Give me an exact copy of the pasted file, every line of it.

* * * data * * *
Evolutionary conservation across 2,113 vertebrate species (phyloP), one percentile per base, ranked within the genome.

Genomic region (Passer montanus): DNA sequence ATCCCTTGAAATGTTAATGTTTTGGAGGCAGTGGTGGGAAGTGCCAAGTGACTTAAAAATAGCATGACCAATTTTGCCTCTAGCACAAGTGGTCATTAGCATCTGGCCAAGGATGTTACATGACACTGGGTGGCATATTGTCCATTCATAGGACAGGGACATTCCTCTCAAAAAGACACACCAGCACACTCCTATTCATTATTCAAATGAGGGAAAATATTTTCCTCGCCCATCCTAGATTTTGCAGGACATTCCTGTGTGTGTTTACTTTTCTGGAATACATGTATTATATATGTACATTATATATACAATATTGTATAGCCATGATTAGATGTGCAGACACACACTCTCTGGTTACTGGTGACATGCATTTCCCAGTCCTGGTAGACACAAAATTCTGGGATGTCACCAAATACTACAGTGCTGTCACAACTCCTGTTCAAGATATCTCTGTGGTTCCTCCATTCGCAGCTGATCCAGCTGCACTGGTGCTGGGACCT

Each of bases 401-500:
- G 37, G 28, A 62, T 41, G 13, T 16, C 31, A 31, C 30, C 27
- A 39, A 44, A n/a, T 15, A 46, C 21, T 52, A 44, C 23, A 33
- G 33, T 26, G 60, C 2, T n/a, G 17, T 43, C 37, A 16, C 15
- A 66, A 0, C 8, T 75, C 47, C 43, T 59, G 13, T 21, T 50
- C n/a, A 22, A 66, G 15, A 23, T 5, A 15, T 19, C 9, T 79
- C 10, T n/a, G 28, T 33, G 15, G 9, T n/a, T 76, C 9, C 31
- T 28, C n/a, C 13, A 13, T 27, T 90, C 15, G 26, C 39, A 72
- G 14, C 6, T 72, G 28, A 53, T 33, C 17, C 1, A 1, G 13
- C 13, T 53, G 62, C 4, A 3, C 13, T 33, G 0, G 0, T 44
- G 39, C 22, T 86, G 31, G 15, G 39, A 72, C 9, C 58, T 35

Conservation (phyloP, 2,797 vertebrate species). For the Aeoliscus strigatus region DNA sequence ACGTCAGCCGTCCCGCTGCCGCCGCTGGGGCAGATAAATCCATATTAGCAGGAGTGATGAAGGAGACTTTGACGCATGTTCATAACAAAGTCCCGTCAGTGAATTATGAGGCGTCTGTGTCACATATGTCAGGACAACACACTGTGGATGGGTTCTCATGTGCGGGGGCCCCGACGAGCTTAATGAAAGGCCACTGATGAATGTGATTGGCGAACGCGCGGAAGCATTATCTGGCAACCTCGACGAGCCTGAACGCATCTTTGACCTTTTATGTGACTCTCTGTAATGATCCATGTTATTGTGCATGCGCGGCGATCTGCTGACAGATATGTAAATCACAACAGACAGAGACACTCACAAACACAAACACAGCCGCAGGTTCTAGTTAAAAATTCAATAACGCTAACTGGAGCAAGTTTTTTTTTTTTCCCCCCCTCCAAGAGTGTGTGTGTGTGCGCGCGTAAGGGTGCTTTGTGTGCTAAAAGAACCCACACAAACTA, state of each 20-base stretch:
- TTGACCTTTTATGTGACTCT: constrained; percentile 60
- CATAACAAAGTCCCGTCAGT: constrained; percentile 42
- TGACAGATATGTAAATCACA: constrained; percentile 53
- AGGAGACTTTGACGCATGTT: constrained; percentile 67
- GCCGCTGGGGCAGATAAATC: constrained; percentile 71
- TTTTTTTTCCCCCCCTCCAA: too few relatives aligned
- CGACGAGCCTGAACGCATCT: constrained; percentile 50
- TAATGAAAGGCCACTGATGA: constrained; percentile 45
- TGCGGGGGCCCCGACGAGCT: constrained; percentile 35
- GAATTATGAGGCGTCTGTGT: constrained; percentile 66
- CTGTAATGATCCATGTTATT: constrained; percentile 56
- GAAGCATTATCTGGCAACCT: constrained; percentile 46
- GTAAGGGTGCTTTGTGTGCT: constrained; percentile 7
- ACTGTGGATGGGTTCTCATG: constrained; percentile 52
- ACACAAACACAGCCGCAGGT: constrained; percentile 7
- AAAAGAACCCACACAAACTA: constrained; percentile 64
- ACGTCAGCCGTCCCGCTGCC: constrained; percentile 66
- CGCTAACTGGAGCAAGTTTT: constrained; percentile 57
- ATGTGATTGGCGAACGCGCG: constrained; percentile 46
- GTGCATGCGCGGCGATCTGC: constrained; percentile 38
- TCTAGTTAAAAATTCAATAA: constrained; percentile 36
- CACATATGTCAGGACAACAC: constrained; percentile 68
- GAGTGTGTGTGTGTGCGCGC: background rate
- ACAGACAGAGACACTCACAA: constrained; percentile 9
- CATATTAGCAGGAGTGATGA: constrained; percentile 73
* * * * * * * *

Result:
Evolutionary conservation across 2,113 vertebrate species (phyloP), one percentile per base, ranked within the genome.

Genomic region (Passer montanus): DNA sequence ATCCCTTGAAATGTTAATGTTTTGGAGGCAGTGGTGGGAAGTGCCAAGTGACTTAAAAATAGCATGACCAATTTTGCCTCTAGCACAAGTGGTCATTAGCATCTGGCCAAGGATGTTACATGACACTGGGTGGCATATTGTCCATTCATAGGACAGGGACATTCCTCTCAAAAAGACACACCAGCACACTCCTATTCATTATTCAAATGAGGGAAAATATTTTCCTCGCCCATCCTAGATTTTGCAGGACATTCCTGTGTGTGTTTACTTTTCTGGAATACATGTATTATATATGTACATTATATATACAATATTGTATAGCCATGATTAGATGTGCAGACACACACTCTCTGGTTACTGGTGACATGCATTTCCCAGTCCTGGTAGACACAAAATTCTGGGATGTCACCAAATACTACAGTGCTGTCACAACTCCTGTTCAAGATATCTCTGTGGTTCCTCCATTCGCAGCTGATCCAGCTGCACTGGTGCTGGGACCT

Each of bases 401-500:
- G 37, G 28, A 62, T 41, G 13, T 16, C 31, A 31, C 30, C 27
- A 39, A 44, A n/a, T 15, A 46, C 21, T 52, A 44, C 23, A 33
- G 33, T 26, G 60, C 2, T n/a, G 17, T 43, C 37, A 16, C 15
- A 66, A 0, C 8, T 75, C 47, C 43, T 59, G 13, T 21, T 50
- C n/a, A 22, A 66, G 15, A 23, T 5, A 15, T 19, C 9, T 79
- C 10, T n/a, G 28, T 33, G 15, G 9, T n/a, T 76, C 9, C 31
- T 28, C n/a, C 13, A 13, T 27, T 90, C 15, G 26, C 39, A 72
- G 14, C 6, T 72, G 28, A 53, T 33, C 17, C 1, A 1, G 13
- C 13, T 53, G 62, C 4, A 3, C 13, T 33, G 0, G 0, T 44
- G 39, C 22, T 86, G 31, G 15, G 39, A 72, C 9, C 58, T 35

Conservation (phyloP, 2,797 vertebrate species). For the Aeoliscus strigatus region DNA sequence ACGTCAGCCGTCCCGCTGCCGCCGCTGGGGCAGATAAATCCATATTAGCAGGAGTGATGAAGGAGACTTTGACGCATGTTCATAACAAAGTCCCGTCAGTGAATTATGAGGCGTCTGTGTCACATATGTCAGGACAACACACTGTGGATGGGTTCTCATGTGCGGGGGCCCCGACGAGCTTAATGAAAGGCCACTGATGAATGTGATTGGCGAACGCGCGGAAGCATTATCTGGCAACCTCGACGAGCCTGAACGCATCTTTGACCTTTTATGTGACTCTCTGTAATGATCCATGTTATTGTGCATGCGCGGCGATCTGCTGACAGATATGTAAATCACAACAGACAGAGACACTCACAAACACAAACACAGCCGCAGGTTCTAGTTAAAAATTCAATAACGCTAACTGGAGCAAGTTTTTTTTTTTTCCCCCCCTCCAAGAGTGTGTGTGTGTGCGCGCGTAAGGGTGCTTTGTGTGCTAAAAGAACCCACACAAACTA, state of each 20-base stretch:
- TTGACCTTTTATGTGACTCT: constrained; percentile 60
- CATAACAAAGTCCCGTCAGT: constrained; percentile 42
- TGACAGATATGTAAATCACA: constrained; percentile 53
- AGGAGACTTTGACGCATGTT: constrained; percentile 67
- GCCGCTGGGGCAGATAAATC: constrained; percentile 71
- TTTTTTTTCCCCCCCTCCAA: too few relatives aligned
- CGACGAGCCTGAACGCATCT: constrained; percentile 50
- TAATGAAAGGCCACTGATGA: constrained; percentile 45
- TGCGGGGGCCCCGACGAGCT: constrained; percentile 35
- GAATTATGAGGCGTCTGTGT: constrained; percentile 66
- CTGTAATGATCCATGTTATT: constrained; percentile 56
- GAAGCATTATCTGGCAACCT: constrained; percentile 46
- GTAAGGGTGCTTTGTGTGCT: constrained; percentile 7
- ACTGTGGATGGGTTCTCATG: constrained; percentile 52
- ACACAAACACAGCCGCAGGT: constrained; percentile 7
- AAAAGAACCCACACAAACTA: constrained; percentile 64
- ACGTCAGCCGTCCCGCTGCC: constrained; percentile 66
- CGCTAACTGGAGCAAGTTTT: constrained; percentile 57
- ATGTGATTGGCGAACGCGCG: constrained; percentile 46
- GTGCATGCGCGGCGATCTGC: constrained; percentile 38
- TCTAGTTAAAAATTCAATAA: constrained; percentile 36
- CACATATGTCAGGACAACAC: constrained; percentile 68
- GAGTGTGTGTGTGTGCGCGC: background rate
- ACAGACAGAGACACTCACAA: constrained; percentile 9
- CATATTAGCAGGAGTGATGA: constrained; percentile 73